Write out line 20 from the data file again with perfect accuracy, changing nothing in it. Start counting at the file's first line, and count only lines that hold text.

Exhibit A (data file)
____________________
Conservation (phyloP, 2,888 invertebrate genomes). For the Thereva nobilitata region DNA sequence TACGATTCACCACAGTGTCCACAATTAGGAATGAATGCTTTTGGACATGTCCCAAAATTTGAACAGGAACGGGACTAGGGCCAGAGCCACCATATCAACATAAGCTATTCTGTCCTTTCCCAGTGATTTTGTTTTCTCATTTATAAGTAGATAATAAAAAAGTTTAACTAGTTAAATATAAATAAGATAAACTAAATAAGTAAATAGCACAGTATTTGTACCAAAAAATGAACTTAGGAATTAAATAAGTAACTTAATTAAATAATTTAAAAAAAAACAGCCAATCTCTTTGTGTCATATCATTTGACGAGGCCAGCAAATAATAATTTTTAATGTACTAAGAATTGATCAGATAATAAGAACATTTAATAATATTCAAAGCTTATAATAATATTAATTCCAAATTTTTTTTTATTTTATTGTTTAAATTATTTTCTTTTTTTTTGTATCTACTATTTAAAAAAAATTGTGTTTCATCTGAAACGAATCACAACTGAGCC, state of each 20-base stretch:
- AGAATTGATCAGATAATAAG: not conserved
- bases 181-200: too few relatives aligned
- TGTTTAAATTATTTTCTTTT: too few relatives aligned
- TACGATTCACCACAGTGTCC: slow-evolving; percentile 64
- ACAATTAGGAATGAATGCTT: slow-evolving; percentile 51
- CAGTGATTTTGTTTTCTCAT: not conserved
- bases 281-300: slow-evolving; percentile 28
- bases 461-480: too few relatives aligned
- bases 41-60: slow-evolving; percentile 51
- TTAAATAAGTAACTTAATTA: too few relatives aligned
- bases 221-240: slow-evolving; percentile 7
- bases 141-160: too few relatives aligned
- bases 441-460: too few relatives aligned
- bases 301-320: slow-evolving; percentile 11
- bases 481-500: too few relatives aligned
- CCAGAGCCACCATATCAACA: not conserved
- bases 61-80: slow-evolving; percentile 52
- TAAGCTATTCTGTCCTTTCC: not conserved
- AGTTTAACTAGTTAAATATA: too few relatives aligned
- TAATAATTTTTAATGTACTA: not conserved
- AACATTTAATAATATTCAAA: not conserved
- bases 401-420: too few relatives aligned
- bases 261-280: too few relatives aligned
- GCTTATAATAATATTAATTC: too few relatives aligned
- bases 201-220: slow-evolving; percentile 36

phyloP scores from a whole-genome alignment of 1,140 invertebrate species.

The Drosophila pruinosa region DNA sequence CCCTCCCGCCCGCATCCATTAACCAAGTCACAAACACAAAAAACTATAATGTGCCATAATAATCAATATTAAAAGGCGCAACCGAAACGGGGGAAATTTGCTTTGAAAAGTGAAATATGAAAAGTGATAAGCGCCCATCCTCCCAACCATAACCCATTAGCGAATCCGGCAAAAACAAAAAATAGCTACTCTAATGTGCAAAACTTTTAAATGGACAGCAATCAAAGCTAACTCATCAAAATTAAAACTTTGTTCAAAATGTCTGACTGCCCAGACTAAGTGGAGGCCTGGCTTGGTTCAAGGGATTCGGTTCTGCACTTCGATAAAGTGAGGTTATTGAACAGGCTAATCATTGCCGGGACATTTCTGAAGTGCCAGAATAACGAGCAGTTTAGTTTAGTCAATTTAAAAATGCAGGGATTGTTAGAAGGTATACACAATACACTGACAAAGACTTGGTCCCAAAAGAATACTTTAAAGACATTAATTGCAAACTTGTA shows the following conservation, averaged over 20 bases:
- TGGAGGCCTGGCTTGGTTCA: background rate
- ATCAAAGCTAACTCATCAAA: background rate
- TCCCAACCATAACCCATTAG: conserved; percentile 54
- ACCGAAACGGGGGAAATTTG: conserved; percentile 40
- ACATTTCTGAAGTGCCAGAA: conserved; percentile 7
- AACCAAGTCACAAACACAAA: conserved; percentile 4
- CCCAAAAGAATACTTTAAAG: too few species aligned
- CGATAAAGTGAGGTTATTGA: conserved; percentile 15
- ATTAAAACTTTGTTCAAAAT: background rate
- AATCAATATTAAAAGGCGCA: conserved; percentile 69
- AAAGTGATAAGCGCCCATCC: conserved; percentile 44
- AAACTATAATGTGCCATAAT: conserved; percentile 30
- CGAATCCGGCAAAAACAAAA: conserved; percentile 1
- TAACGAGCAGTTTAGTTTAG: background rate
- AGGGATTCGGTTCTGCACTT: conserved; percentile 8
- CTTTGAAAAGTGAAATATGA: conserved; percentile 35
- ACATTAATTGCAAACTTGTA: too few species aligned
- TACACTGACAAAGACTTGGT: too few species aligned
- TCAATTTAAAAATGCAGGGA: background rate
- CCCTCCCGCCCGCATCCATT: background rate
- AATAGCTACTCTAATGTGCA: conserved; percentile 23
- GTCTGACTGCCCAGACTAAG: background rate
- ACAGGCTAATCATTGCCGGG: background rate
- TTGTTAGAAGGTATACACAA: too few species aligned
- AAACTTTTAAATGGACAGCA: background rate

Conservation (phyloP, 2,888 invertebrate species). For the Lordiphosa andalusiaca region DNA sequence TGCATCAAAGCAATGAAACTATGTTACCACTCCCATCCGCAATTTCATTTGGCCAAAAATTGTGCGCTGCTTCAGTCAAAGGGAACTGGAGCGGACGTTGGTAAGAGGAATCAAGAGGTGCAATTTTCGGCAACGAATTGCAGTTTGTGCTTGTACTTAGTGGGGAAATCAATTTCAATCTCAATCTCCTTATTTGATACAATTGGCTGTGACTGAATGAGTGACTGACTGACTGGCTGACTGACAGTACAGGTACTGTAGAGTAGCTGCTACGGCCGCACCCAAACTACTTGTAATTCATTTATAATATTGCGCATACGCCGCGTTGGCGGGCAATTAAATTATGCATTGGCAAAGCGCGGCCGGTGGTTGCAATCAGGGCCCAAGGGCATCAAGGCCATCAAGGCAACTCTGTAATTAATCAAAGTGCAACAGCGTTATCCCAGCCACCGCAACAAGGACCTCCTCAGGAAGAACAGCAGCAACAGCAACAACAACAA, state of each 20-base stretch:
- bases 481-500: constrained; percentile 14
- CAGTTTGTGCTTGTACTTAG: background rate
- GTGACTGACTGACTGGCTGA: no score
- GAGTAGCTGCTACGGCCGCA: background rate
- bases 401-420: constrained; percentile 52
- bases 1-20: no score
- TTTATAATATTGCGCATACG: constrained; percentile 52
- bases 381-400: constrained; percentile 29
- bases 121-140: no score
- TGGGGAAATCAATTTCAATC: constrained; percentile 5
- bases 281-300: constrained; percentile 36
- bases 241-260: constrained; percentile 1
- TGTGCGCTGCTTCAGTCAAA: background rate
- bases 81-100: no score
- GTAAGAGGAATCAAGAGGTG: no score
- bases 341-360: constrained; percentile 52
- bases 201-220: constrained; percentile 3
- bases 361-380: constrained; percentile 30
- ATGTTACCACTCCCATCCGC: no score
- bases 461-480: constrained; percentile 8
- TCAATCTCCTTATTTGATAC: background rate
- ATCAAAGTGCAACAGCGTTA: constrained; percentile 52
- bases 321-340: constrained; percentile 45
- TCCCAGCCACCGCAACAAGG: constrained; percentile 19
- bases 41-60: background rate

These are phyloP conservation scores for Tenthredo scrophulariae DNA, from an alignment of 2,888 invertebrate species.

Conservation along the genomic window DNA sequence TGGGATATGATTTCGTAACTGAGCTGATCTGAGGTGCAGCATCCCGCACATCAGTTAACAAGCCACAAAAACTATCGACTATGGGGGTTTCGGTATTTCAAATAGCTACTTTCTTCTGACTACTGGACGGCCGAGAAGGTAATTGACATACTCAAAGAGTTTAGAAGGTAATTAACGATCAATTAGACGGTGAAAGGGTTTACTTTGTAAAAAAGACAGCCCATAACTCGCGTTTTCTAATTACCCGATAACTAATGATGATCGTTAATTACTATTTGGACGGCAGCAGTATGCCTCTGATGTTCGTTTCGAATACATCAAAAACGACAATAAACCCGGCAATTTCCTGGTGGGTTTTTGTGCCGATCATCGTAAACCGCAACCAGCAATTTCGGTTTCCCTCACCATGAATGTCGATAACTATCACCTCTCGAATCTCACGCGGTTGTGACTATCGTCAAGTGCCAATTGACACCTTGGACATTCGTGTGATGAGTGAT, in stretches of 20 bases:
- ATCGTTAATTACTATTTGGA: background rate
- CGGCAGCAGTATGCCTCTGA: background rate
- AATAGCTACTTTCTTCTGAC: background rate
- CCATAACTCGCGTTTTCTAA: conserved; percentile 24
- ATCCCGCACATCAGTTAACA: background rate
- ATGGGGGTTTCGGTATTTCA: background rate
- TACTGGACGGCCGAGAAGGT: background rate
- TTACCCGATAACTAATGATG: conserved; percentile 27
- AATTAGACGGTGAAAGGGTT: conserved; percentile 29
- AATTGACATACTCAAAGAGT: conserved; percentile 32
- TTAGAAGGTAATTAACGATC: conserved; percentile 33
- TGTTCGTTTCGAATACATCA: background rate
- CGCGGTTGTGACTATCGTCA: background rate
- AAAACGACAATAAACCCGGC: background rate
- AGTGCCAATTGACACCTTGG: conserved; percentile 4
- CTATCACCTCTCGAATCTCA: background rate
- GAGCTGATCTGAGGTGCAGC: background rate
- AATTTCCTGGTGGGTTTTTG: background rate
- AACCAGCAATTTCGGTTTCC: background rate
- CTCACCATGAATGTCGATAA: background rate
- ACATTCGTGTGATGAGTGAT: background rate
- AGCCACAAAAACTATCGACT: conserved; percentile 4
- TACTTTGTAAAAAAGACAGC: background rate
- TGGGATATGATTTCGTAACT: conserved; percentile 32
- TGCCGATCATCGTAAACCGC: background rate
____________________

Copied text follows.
- AGTTTAACTAGTTAAATATA: too few relatives aligned